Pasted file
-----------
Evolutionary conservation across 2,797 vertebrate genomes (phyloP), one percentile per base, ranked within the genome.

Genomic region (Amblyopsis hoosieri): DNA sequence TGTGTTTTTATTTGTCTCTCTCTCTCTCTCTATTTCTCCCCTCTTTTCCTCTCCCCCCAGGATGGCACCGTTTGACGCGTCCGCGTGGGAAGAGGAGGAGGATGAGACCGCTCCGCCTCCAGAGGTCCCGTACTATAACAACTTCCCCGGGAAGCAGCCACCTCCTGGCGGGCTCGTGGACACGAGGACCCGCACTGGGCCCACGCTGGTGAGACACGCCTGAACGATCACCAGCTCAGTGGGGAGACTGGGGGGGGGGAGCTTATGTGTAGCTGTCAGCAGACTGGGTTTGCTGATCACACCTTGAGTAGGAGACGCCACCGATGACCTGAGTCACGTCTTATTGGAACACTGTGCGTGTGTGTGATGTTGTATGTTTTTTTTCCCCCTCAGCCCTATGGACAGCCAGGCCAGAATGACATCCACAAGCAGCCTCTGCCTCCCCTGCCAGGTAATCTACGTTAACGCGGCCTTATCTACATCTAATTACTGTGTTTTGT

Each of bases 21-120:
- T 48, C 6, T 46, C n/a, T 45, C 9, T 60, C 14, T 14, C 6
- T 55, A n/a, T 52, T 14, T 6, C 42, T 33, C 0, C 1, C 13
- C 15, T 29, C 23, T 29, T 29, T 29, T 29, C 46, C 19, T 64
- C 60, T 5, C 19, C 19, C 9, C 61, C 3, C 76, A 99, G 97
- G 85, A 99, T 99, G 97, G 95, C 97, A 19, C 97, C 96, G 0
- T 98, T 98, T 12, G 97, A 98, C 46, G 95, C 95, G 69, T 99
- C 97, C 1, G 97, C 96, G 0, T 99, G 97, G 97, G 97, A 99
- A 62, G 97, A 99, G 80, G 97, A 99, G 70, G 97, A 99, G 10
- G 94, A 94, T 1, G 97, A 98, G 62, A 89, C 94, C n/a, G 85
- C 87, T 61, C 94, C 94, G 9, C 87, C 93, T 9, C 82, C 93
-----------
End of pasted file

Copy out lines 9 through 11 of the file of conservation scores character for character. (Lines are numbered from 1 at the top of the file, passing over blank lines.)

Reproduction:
- T 98, T 98, T 12, G 97, A 98, C 46, G 95, C 95, G 69, T 99
- C 97, C 1, G 97, C 96, G 0, T 99, G 97, G 97, G 97, A 99
- A 62, G 97, A 99, G 80, G 97, A 99, G 70, G 97, A 99, G 10